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Organised markets key to boost cotton

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Malawi needs to organise its cotton sector if it is to reap the opportunities that regional and global markets offer, according to a report released by the African Institute of Corporate Citizenship (AICC).

The report is prepared by the Cotton Unit of the AICC and is released quarterly focusing on the future prospects of the cotton value chain in Malawi.

Government through the Cotton Council of Malawi has earmarked production of 80,000 tonnes of cotton in 2016/17 season.

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But in the outlook, AICC notes that to achieve this target, there is need to have clear mechanisms in place to ensure that quality production inputs and seed are available to farmers on time.

In the absence of such mechanisms, AICC fears 2017 production is likely to mirror the 2015/16 season when less than 15,000 metric tonnes of cotton was produced.

The estimated area under cotton cultivation is 133,333 hectares which requires about 2,000 tonnes of seed.

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At the moment, about 35 percent of the required cotton seed is available in stock for consumption according to official reports.

AICC notes that the country will have to bridge the gap by sourcing the seed elsewhere before the onset of rains to achieve the target set.

“With declining yields and production levels, the country ought to devise strategies aimed at boosting cotton production in 2016/17 season. Currently, the major limitation to increase yields and production is limited access to production inputs by small holder farmers,” the report said.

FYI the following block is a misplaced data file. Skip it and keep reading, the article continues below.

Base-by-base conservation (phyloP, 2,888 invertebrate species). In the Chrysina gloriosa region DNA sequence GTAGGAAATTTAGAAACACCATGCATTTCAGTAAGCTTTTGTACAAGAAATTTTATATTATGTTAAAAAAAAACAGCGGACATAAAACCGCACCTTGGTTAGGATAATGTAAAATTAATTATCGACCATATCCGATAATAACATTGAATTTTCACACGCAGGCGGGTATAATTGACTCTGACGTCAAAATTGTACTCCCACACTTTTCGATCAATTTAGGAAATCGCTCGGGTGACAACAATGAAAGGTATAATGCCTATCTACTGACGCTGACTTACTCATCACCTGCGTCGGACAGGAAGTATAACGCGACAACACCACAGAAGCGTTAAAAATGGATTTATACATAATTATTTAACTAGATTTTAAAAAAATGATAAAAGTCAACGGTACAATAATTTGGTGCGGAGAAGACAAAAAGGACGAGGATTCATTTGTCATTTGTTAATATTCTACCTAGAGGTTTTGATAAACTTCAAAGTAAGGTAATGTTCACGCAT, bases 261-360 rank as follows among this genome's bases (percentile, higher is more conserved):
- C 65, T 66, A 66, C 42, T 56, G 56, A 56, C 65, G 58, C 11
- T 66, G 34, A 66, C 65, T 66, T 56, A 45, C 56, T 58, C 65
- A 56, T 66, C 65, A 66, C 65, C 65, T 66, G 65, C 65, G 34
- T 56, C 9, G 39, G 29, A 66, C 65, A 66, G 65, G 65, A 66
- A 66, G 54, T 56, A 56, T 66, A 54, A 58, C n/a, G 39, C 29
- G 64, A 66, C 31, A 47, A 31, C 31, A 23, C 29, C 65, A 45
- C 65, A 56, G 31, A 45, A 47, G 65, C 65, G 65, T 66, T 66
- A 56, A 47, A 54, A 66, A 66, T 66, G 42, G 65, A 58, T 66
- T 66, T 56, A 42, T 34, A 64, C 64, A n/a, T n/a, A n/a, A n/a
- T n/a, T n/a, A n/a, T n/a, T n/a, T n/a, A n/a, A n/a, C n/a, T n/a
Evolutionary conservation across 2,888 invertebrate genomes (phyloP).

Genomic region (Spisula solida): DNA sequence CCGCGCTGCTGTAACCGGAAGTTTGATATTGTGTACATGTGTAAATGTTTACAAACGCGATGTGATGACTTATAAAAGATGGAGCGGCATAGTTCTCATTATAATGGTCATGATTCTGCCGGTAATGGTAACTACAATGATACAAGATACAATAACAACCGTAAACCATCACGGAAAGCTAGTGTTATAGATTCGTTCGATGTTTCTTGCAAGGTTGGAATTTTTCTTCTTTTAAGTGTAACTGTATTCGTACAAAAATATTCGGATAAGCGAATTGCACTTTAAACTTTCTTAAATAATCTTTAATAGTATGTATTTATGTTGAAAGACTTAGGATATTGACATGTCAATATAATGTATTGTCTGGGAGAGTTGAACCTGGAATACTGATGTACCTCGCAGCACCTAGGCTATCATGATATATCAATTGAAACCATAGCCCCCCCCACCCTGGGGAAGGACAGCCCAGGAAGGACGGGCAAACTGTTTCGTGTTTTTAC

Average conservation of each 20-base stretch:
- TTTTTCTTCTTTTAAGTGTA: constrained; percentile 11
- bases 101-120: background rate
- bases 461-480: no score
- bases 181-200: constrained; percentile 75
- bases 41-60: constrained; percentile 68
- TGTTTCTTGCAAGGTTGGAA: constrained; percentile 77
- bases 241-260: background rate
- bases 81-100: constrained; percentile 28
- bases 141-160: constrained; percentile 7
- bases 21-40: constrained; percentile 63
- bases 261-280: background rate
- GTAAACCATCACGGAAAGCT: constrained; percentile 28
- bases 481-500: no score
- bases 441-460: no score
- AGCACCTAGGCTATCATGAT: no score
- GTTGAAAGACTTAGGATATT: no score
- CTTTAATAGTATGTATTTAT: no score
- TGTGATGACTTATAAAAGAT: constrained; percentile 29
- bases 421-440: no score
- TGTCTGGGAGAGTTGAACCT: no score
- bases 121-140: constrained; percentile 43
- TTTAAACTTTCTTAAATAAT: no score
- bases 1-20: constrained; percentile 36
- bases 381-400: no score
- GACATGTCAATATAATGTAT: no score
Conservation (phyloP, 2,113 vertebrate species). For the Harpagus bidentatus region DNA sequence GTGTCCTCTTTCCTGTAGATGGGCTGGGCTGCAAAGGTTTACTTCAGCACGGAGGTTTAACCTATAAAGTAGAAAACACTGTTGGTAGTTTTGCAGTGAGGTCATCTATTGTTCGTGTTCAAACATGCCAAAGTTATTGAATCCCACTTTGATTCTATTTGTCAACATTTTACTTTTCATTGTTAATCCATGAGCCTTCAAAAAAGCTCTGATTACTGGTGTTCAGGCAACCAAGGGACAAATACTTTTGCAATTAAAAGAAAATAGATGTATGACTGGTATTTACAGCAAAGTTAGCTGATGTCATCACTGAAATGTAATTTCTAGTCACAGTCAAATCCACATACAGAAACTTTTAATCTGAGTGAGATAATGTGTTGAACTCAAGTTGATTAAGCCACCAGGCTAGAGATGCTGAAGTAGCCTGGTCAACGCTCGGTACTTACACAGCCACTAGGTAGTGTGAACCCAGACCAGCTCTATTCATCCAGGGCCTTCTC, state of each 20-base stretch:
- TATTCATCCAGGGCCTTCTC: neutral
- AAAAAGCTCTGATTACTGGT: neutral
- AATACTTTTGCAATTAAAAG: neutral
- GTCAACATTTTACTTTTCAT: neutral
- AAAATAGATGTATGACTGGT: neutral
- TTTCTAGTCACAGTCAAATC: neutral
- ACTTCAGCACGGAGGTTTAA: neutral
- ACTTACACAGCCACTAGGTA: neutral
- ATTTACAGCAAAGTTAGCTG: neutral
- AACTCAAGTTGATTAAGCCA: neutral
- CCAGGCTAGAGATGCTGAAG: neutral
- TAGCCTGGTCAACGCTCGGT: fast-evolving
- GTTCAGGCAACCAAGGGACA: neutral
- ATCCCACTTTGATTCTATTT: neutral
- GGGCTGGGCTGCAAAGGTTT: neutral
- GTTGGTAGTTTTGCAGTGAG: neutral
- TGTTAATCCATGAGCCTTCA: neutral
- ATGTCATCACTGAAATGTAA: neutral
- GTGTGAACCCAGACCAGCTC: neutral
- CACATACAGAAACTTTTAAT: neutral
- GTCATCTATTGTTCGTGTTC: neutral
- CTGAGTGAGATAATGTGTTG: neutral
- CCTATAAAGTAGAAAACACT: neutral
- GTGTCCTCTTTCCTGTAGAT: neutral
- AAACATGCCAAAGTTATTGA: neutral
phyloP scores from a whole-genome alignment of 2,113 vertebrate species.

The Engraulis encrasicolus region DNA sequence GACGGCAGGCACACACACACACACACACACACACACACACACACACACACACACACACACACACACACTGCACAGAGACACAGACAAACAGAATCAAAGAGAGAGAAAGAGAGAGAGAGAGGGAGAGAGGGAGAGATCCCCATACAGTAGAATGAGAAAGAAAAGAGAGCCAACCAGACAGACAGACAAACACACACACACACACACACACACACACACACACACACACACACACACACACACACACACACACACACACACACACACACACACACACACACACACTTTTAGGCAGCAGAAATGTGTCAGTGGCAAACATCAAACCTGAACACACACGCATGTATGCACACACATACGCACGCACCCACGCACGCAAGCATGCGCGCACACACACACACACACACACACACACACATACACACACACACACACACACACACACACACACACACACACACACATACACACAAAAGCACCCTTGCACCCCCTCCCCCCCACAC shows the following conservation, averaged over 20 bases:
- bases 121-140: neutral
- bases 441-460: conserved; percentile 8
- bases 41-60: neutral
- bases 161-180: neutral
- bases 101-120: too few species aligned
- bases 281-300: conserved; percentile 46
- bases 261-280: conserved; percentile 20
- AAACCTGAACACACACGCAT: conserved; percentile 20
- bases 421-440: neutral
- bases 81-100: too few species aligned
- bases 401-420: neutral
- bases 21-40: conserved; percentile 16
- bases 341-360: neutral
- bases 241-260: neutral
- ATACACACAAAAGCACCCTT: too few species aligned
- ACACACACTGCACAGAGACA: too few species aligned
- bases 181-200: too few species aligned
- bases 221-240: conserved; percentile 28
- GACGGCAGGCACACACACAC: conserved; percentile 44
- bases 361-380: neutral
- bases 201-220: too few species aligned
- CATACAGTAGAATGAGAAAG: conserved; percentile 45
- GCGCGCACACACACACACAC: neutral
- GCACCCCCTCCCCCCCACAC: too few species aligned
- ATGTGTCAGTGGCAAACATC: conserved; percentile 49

While all effort is being made by government and other stakeholders in the cotton value chain to increase production, operationalization of production turn around strategies remain elusive.

In the next six months, cotton prices are expected to be relatively stable in nominal terms after an anticipated further drop until December, 2016 and will revert to average in the first quarter of 2017.

This is despite world cotton prices being under pressure from substantial high s tock levels and fierce competition from synthetic fibres.

“Generally, world cotton prices are expected to be lower than the average in both real and nominal terms. World production is expected to grow at slower pace than consumption in the next six months reflecting the anticipated lower price level resulting from the large global stocks that accumulated between 2010 and 2014. Stock-to-use ratio is expected to be hovering around 40 percent in 2017,” AICC said.

The Cotlook A Index is projected to decline marginally to $1.46 in 2016/17 from $1.49/Kg in 2015/16 as growth in demand for alternative fibres and pressures on China’s trade policies continue to sharpen world cotton prices.

The report notes that given these global cotton trade dynamics, African countries, including Malawi, are likely to benefit from the cotton export market if adequate and quality supplies are made available.

“Empirical evidence from demonstration programme that African Institute of Corporate Citizenship has been coordinating as a Secretariat of the now defunct Cot t on Development Trust showed yields as high as 1000 Kg/ha can be obtained by smallholder farmers when an input package was used coupled with good agricultural practices,” part of the report reads.

Demand for cotton is derived from demand for textiles which is influenced by several economic factors. Any sudden changes in the global economy would result into a corresponding change in textile consumption hence affecting market stability.

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